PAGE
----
I read this 2010 Survey of Book Buying Behaviour that gave some interesting stats on eReader adoption rates among book buyers. Compared to buyers of printed books, eBook purchasers are a small lot, but growing every day.
The survey said, among other things, that of the 9800 some-odd people surveyed…
- eReader owners represent about 7% of all book buyers. (7% doesn’t sound like much, but it’s a percentage of a very large number!)
- That number could grow to 12%-15% in the next two years.
- 15% either already own an eReader or a very likely to purchase one in the next 6-12 months
- 16% didn’t own an eReader but were somewhat likely to buy one in 6-12 months
- 60% of respondents who already owned an eReader would buy 1 to 10 eBooks in the next 6-12 months
- 47% of eReader owners would pay anywhere from less than $10 to almost $13 for an eBook
- 14% of eReader owners would pay between $14-$20 for an eBook.
My impression of book marketing is that my message is effectively a pebble thrown into the ocean. I must make a much larger splash for my ripples to be noticed out of all the rest of the masses of motion in the ocean.
One article I read said there are 1 million books being published in print each year. That is a massive number. A publishing house employee was quoted as saying “that’s too many books”.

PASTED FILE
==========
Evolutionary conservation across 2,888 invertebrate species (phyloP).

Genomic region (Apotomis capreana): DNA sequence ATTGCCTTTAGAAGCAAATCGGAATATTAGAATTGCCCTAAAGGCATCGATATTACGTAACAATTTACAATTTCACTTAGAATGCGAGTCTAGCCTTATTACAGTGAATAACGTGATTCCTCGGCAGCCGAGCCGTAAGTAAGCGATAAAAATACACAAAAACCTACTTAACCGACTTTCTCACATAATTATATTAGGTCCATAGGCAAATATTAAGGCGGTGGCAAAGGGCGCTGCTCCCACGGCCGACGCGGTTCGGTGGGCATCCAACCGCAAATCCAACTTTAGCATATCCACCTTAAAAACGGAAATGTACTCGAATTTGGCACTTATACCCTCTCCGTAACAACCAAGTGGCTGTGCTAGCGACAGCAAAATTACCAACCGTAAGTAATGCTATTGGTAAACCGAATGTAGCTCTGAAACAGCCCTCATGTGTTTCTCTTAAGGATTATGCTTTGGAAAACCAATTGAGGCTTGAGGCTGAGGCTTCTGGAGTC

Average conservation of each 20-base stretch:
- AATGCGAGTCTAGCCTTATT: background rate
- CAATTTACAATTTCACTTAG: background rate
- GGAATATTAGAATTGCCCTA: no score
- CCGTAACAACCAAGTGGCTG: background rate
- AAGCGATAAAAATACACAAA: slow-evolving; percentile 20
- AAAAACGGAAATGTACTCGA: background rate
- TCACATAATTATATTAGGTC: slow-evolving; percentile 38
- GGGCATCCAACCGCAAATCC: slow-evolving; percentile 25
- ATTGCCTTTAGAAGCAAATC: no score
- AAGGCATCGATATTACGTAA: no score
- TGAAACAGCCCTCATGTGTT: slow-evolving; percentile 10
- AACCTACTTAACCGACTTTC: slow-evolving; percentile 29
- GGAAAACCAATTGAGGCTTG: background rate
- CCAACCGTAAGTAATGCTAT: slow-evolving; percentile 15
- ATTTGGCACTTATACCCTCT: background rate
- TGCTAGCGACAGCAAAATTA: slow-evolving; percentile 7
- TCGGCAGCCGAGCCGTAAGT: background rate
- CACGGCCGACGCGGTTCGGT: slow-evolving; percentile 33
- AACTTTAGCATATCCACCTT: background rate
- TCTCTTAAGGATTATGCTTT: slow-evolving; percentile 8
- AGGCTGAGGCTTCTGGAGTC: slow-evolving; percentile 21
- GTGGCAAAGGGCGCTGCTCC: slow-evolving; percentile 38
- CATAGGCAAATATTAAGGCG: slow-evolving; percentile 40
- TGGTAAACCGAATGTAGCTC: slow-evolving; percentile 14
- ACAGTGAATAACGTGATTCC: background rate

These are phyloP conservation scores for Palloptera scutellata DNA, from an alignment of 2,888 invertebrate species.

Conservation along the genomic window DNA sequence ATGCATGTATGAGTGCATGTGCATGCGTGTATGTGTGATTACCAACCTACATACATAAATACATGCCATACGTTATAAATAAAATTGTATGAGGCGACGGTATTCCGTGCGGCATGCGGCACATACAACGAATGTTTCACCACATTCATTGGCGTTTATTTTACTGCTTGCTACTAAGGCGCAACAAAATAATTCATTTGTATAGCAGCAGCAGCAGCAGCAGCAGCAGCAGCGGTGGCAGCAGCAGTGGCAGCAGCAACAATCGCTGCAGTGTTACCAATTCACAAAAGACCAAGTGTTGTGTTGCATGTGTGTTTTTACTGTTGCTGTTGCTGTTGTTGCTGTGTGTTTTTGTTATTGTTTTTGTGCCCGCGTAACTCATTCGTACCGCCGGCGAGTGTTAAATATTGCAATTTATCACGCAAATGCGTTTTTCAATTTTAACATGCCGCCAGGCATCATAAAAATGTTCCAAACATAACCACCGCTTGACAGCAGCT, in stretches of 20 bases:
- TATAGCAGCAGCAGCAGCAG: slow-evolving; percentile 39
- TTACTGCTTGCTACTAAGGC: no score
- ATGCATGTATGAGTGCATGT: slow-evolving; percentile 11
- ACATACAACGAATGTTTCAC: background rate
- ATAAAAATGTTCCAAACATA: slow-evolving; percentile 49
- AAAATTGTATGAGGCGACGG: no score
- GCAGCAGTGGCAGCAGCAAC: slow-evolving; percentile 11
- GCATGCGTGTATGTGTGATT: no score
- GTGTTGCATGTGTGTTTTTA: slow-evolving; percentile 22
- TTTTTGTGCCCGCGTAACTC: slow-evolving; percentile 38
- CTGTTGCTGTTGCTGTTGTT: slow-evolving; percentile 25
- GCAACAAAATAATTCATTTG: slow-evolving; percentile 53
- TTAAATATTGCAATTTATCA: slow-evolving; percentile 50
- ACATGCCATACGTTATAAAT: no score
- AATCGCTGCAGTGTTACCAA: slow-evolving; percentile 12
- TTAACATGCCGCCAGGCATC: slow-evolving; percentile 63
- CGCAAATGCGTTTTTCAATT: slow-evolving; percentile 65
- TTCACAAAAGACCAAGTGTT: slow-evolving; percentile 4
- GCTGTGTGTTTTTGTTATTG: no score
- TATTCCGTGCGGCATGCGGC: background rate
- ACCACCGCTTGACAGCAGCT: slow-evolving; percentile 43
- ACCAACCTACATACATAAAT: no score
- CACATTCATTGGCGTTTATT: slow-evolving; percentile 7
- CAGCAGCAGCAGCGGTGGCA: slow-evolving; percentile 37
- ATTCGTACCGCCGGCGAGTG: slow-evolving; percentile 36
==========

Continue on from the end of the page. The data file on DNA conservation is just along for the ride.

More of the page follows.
So, as an Author and book seller, it makes some sense to move out of the ocean and inhabit a smaller body of water, where there is less competition. In other words, to some degree, become a bigger fish in a smaller pond. Publishing for eReader platforms seems to be a simpler and more economical way to accomplish that, while at the same time, giving an Author an inexpensive (and almost immediate) publishing platform. And, distribution is to an audience who can control what they want to see to a greater degree than their bookstore-visiting cousins.
Similar to an opt-in email list, an eReader (or a Smartphone or PC running eReader software) is an opt-in platform. It displays content and content categories that are largely defined or controlled by the reader. The online bookseller (say, Amazon) wants to facilitate a sale quickly and easily, by feeding the eReader user book suggestions that match their interests. So not only are eReader users a smaller audience, but they are potentially a more focused, loyal audience, because their personal needs are being discovered and cultivated in real-time. Online content is catered more to their needs, and delivered in almost no time – barriers to entry are very low…
Is an eReader or tablet in your future, or mine? I think it’s very likely. What do you think?